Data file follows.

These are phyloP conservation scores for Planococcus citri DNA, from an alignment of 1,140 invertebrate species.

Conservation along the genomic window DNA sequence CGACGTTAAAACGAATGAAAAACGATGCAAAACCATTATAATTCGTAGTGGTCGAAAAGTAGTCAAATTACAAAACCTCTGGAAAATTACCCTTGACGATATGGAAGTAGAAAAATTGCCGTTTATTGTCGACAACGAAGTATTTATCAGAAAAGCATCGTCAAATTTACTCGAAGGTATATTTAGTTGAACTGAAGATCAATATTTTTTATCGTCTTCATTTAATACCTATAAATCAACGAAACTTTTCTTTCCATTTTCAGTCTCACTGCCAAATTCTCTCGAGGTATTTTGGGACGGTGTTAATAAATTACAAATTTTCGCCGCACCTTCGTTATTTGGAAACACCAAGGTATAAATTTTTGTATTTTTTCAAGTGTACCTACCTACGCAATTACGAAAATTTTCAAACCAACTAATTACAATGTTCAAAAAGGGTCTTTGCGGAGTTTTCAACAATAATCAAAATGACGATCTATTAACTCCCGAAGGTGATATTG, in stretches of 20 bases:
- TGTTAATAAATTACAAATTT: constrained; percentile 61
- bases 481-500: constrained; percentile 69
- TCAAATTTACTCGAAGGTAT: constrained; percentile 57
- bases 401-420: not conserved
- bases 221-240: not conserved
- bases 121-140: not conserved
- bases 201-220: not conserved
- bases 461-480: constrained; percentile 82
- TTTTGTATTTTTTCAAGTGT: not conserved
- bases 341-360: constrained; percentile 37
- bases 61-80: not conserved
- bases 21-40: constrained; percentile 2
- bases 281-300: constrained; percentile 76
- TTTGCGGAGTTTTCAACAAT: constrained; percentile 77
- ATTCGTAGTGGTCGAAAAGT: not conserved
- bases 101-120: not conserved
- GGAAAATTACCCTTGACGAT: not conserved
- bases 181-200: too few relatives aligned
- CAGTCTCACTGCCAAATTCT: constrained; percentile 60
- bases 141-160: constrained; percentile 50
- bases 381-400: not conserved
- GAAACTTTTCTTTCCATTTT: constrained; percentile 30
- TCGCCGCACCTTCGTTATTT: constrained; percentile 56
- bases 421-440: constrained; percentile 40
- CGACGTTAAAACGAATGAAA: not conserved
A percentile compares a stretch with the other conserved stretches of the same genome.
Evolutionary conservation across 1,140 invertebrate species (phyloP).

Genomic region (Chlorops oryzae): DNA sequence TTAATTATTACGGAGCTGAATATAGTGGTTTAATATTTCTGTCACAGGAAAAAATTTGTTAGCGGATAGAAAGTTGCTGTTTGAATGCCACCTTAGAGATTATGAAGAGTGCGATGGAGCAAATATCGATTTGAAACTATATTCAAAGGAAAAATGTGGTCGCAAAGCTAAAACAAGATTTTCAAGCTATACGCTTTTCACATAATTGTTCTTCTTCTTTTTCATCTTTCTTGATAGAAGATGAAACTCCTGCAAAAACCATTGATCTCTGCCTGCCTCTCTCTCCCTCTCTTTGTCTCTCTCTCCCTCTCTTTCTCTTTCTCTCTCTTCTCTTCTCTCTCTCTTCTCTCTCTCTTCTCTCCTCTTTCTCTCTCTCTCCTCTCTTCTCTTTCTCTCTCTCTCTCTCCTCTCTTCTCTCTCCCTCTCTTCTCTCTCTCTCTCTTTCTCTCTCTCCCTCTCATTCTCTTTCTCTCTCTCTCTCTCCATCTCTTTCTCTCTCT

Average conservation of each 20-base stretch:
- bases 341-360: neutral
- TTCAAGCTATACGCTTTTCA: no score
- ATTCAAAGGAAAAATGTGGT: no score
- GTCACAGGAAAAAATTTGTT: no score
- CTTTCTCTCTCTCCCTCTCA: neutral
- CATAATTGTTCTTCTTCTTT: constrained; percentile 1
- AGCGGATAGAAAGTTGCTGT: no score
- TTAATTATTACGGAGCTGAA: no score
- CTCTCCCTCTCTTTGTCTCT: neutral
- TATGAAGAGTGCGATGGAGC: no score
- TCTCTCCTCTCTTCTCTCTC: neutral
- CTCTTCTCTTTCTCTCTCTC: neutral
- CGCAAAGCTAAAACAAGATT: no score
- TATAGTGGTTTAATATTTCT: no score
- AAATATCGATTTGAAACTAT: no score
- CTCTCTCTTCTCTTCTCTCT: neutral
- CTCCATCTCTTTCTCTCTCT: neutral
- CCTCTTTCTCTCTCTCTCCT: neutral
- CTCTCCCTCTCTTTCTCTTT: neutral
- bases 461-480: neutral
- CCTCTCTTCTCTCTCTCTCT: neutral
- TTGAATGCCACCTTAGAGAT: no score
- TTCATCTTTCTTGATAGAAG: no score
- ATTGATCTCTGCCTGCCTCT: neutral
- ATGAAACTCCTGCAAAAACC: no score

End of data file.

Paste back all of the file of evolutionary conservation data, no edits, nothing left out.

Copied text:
These are phyloP conservation scores for Planococcus citri DNA, from an alignment of 1,140 invertebrate species.

Conservation along the genomic window DNA sequence CGACGTTAAAACGAATGAAAAACGATGCAAAACCATTATAATTCGTAGTGGTCGAAAAGTAGTCAAATTACAAAACCTCTGGAAAATTACCCTTGACGATATGGAAGTAGAAAAATTGCCGTTTATTGTCGACAACGAAGTATTTATCAGAAAAGCATCGTCAAATTTACTCGAAGGTATATTTAGTTGAACTGAAGATCAATATTTTTTATCGTCTTCATTTAATACCTATAAATCAACGAAACTTTTCTTTCCATTTTCAGTCTCACTGCCAAATTCTCTCGAGGTATTTTGGGACGGTGTTAATAAATTACAAATTTTCGCCGCACCTTCGTTATTTGGAAACACCAAGGTATAAATTTTTGTATTTTTTCAAGTGTACCTACCTACGCAATTACGAAAATTTTCAAACCAACTAATTACAATGTTCAAAAAGGGTCTTTGCGGAGTTTTCAACAATAATCAAAATGACGATCTATTAACTCCCGAAGGTGATATTG, in stretches of 20 bases:
- TGTTAATAAATTACAAATTT: constrained; percentile 61
- bases 481-500: constrained; percentile 69
- TCAAATTTACTCGAAGGTAT: constrained; percentile 57
- bases 401-420: not conserved
- bases 221-240: not conserved
- bases 121-140: not conserved
- bases 201-220: not conserved
- bases 461-480: constrained; percentile 82
- TTTTGTATTTTTTCAAGTGT: not conserved
- bases 341-360: constrained; percentile 37
- bases 61-80: not conserved
- bases 21-40: constrained; percentile 2
- bases 281-300: constrained; percentile 76
- TTTGCGGAGTTTTCAACAAT: constrained; percentile 77
- ATTCGTAGTGGTCGAAAAGT: not conserved
- bases 101-120: not conserved
- GGAAAATTACCCTTGACGAT: not conserved
- bases 181-200: too few relatives aligned
- CAGTCTCACTGCCAAATTCT: constrained; percentile 60
- bases 141-160: constrained; percentile 50
- bases 381-400: not conserved
- GAAACTTTTCTTTCCATTTT: constrained; percentile 30
- TCGCCGCACCTTCGTTATTT: constrained; percentile 56
- bases 421-440: constrained; percentile 40
- CGACGTTAAAACGAATGAAA: not conserved
A percentile compares a stretch with the other conserved stretches of the same genome.
Evolutionary conservation across 1,140 invertebrate species (phyloP).

Genomic region (Chlorops oryzae): DNA sequence TTAATTATTACGGAGCTGAATATAGTGGTTTAATATTTCTGTCACAGGAAAAAATTTGTTAGCGGATAGAAAGTTGCTGTTTGAATGCCACCTTAGAGATTATGAAGAGTGCGATGGAGCAAATATCGATTTGAAACTATATTCAAAGGAAAAATGTGGTCGCAAAGCTAAAACAAGATTTTCAAGCTATACGCTTTTCACATAATTGTTCTTCTTCTTTTTCATCTTTCTTGATAGAAGATGAAACTCCTGCAAAAACCATTGATCTCTGCCTGCCTCTCTCTCCCTCTCTTTGTCTCTCTCTCCCTCTCTTTCTCTTTCTCTCTCTTCTCTTCTCTCTCTCTTCTCTCTCTCTTCTCTCCTCTTTCTCTCTCTCTCCTCTCTTCTCTTTCTCTCTCTCTCTCTCCTCTCTTCTCTCTCCCTCTCTTCTCTCTCTCTCTCTTTCTCTCTCTCCCTCTCATTCTCTTTCTCTCTCTCTCTCTCCATCTCTTTCTCTCTCT

Average conservation of each 20-base stretch:
- bases 341-360: neutral
- TTCAAGCTATACGCTTTTCA: no score
- ATTCAAAGGAAAAATGTGGT: no score
- GTCACAGGAAAAAATTTGTT: no score
- CTTTCTCTCTCTCCCTCTCA: neutral
- CATAATTGTTCTTCTTCTTT: constrained; percentile 1
- AGCGGATAGAAAGTTGCTGT: no score
- TTAATTATTACGGAGCTGAA: no score
- CTCTCCCTCTCTTTGTCTCT: neutral
- TATGAAGAGTGCGATGGAGC: no score
- TCTCTCCTCTCTTCTCTCTC: neutral
- CTCTTCTCTTTCTCTCTCTC: neutral
- CGCAAAGCTAAAACAAGATT: no score
- TATAGTGGTTTAATATTTCT: no score
- AAATATCGATTTGAAACTAT: no score
- CTCTCTCTTCTCTTCTCTCT: neutral
- CTCCATCTCTTTCTCTCTCT: neutral
- CCTCTTTCTCTCTCTCTCCT: neutral
- CTCTCCCTCTCTTTCTCTTT: neutral
- bases 461-480: neutral
- CCTCTCTTCTCTCTCTCTCT: neutral
- TTGAATGCCACCTTAGAGAT: no score
- TTCATCTTTCTTGATAGAAG: no score
- ATTGATCTCTGCCTGCCTCT: neutral
- ATGAAACTCCTGCAAAAACC: no score